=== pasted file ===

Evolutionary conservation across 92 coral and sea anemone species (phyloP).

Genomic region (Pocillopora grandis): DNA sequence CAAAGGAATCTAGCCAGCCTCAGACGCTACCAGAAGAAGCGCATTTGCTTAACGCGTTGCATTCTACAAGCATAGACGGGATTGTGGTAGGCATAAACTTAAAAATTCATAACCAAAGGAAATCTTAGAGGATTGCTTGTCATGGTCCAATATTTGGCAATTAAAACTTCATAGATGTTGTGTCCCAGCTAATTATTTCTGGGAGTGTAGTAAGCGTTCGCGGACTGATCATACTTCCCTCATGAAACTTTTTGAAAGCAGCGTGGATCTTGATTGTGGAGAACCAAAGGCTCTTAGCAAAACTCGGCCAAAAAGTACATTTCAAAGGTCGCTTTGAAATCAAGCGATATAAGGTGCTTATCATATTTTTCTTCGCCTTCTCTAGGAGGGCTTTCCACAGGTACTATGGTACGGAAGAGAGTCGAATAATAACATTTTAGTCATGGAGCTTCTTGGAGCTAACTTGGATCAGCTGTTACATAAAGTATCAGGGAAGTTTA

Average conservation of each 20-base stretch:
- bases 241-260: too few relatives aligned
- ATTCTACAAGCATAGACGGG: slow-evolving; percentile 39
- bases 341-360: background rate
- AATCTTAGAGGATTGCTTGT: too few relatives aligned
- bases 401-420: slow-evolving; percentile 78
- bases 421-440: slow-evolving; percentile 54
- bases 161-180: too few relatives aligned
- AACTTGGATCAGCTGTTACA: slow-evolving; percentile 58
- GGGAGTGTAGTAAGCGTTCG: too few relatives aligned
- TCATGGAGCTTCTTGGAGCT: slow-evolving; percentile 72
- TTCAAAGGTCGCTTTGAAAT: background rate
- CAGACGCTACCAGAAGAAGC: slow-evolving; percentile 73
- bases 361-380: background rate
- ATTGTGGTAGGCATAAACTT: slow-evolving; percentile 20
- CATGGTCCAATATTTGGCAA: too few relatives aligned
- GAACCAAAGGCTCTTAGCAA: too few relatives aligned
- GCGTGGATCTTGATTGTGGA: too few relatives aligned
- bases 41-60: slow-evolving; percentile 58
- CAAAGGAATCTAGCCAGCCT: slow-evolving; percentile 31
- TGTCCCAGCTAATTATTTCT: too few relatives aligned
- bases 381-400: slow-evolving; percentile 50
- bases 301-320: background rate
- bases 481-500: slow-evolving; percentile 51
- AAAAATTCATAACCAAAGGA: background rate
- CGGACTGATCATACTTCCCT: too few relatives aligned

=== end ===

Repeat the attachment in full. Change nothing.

Evolutionary conservation across 92 coral and sea anemone species (phyloP).

Genomic region (Pocillopora grandis): DNA sequence CAAAGGAATCTAGCCAGCCTCAGACGCTACCAGAAGAAGCGCATTTGCTTAACGCGTTGCATTCTACAAGCATAGACGGGATTGTGGTAGGCATAAACTTAAAAATTCATAACCAAAGGAAATCTTAGAGGATTGCTTGTCATGGTCCAATATTTGGCAATTAAAACTTCATAGATGTTGTGTCCCAGCTAATTATTTCTGGGAGTGTAGTAAGCGTTCGCGGACTGATCATACTTCCCTCATGAAACTTTTTGAAAGCAGCGTGGATCTTGATTGTGGAGAACCAAAGGCTCTTAGCAAAACTCGGCCAAAAAGTACATTTCAAAGGTCGCTTTGAAATCAAGCGATATAAGGTGCTTATCATATTTTTCTTCGCCTTCTCTAGGAGGGCTTTCCACAGGTACTATGGTACGGAAGAGAGTCGAATAATAACATTTTAGTCATGGAGCTTCTTGGAGCTAACTTGGATCAGCTGTTACATAAAGTATCAGGGAAGTTTA

Average conservation of each 20-base stretch:
- bases 241-260: too few relatives aligned
- ATTCTACAAGCATAGACGGG: slow-evolving; percentile 39
- bases 341-360: background rate
- AATCTTAGAGGATTGCTTGT: too few relatives aligned
- bases 401-420: slow-evolving; percentile 78
- bases 421-440: slow-evolving; percentile 54
- bases 161-180: too few relatives aligned
- AACTTGGATCAGCTGTTACA: slow-evolving; percentile 58
- GGGAGTGTAGTAAGCGTTCG: too few relatives aligned
- TCATGGAGCTTCTTGGAGCT: slow-evolving; percentile 72
- TTCAAAGGTCGCTTTGAAAT: background rate
- CAGACGCTACCAGAAGAAGC: slow-evolving; percentile 73
- bases 361-380: background rate
- ATTGTGGTAGGCATAAACTT: slow-evolving; percentile 20
- CATGGTCCAATATTTGGCAA: too few relatives aligned
- GAACCAAAGGCTCTTAGCAA: too few relatives aligned
- GCGTGGATCTTGATTGTGGA: too few relatives aligned
- bases 41-60: slow-evolving; percentile 58
- CAAAGGAATCTAGCCAGCCT: slow-evolving; percentile 31
- TGTCCCAGCTAATTATTTCT: too few relatives aligned
- bases 381-400: slow-evolving; percentile 50
- bases 301-320: background rate
- bases 481-500: slow-evolving; percentile 51
- AAAAATTCATAACCAAAGGA: background rate
- CGGACTGATCATACTTCCCT: too few relatives aligned